Archive for June, 2011

Battle lost

Thursday, June 2nd, 2011

As this column is being written, the already rain soaked fields are being loaded up with even more rain. This mid-week rain storm may well signal a break in the weather and drier times hopefully are ahead.

However, the battle is lost for this year for many people. For the businesses in Brandon, closed for the flood, the year cannot likely be a profitable one. For the people who have had homes damaged, there are costs that will never be recovered.
However there are greater losses looming on the horizon. Farm fields may not get seeded but there are farmers and cottage owners around the lakes that have had their property actually disappear. We have had many reports of  Lake Manitoba coming inland by as much as two miles. That’s a lot of land that will be destroyed. Hayland will have to be re-established if it ever emerges from the water.

The province of Manitoba says that this year was a once in 300 year flood. That’s nonsense actually. The earliest recorded flood that I have ever seen stats for was about 1820, the one that covered all the Red River Valley to the point where Stony Mountain was all that was sticking out of the water. The Hudson Bay archives might contain some reports from earlier times, if the reports still exist, from the trading post at Kinosota which was established around 1817. The “one in 300 year” statement is a desperate smokescreen to cover up some of the inept planning that went into the 2011 flood fighting.

That said, there is a very unusual amount of water all over, both this year and last year. And it will get worse. Unlike the flood of the 1820s or 1950 or 1997, there are some major differences. Once there’s a major rainy season or heavy snowfall and the natural run-off occurs, it will happen more quickly and easily the next time. Natural gullies, run-offs and drainage points will be deeper, steeper, cleaner and faster the next time. Its just the way natural erosion works. Each gully gets deeper and steeper with succeeding floods. Making the situation worse is that farm fields are being drained with bigger and bigger equipment. The farm drainage system has become very effective. What took days to drain a few years ago may only take hours next year.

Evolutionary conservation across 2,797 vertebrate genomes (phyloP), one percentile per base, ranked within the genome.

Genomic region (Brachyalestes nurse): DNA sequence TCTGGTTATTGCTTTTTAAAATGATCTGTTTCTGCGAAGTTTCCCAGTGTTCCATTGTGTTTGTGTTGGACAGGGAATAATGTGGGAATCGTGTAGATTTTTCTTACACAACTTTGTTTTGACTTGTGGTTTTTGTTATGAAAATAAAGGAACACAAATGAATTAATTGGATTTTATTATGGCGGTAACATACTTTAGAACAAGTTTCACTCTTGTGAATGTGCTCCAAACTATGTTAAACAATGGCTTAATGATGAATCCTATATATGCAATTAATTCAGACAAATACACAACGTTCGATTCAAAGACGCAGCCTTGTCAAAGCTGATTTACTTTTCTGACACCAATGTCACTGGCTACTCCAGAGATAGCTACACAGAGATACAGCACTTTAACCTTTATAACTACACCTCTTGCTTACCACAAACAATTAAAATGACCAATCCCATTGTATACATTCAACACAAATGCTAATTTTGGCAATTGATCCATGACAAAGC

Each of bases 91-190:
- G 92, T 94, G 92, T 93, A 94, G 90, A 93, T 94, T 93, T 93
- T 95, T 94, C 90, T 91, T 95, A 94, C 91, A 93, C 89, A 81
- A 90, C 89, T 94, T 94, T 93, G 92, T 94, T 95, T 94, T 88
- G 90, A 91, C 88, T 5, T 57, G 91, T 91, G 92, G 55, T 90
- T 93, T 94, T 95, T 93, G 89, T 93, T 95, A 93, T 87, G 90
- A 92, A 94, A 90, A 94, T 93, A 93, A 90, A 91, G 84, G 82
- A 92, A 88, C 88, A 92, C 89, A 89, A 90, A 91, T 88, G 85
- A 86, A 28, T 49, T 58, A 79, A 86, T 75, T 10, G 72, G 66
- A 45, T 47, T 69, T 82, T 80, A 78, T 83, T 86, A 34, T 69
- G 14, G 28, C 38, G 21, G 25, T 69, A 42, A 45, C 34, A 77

And finally, water runs down hill and “down hill”, in this case, is Lake Manitoba. Lake Manitoba reportedly only has one drain and that’s the dam at Fairford. But it has a lot of inlets, all the creeks, the little steams, the Whitemud River and of course the man-made Portage Diversion. In an ideal year, with ideal management, Lake Manitoba would stay at fairly constant levels. That would ensure water for Manitoba Hyrdo, keep the recreational lake levels at the desired height and keep the farmers’ land out of the water. But ideal years rarely happen and this is certainly not an ideal year. It’s doubtful, given all the natural and man-made drainage that has taken place, if we will ever see “ideal” again.

A large meeting of farmers was held at Langruth on Wednesday. They were angry, they were upset and they had every right to be upset. If Lake Manitoba is going to be Manitoba’s major water storage, then land owners who bought land in good faith, in some cases from the government, need to be compensated. It had better be done with more justice than the longstanding Grassy Marsh Farmers’ Association situation that was featured last week on the front page of the Neepawa Banner.
The provincial government has made a policy that is deemed necessary for flood protection of Winnipeg, for Hydro water sourcing, for irrigation needs and for recreation. Those policies are a benefit to the whole province, therefore the people who are harmed by those policies need to be compensated.

It’s an issue of property rights and its an issue of justice. 

I have been attending public meetings for over 40 years. The next government official that suggests we have a study will get a tongue lashing that he will never forget. Farmers and lake front property owners don’t need another study any more than First Nations need another survey. They need action.

Governments and the people relatively unaffected by the decades of inaction are very fortunate they live in Canada. In many countries this level of injustice would have resulted in violence. Left unattended, it still could.
There’s a great deal of praise and credit sitting on the public policy table right now that could be easily scooped up by the politician with courage enough to reach out and grasp it.

I’ve been waiting 40 years to see it.


kwaddell@kenwaddell.ca This is a Sunrize Group internet solution (204)226-2247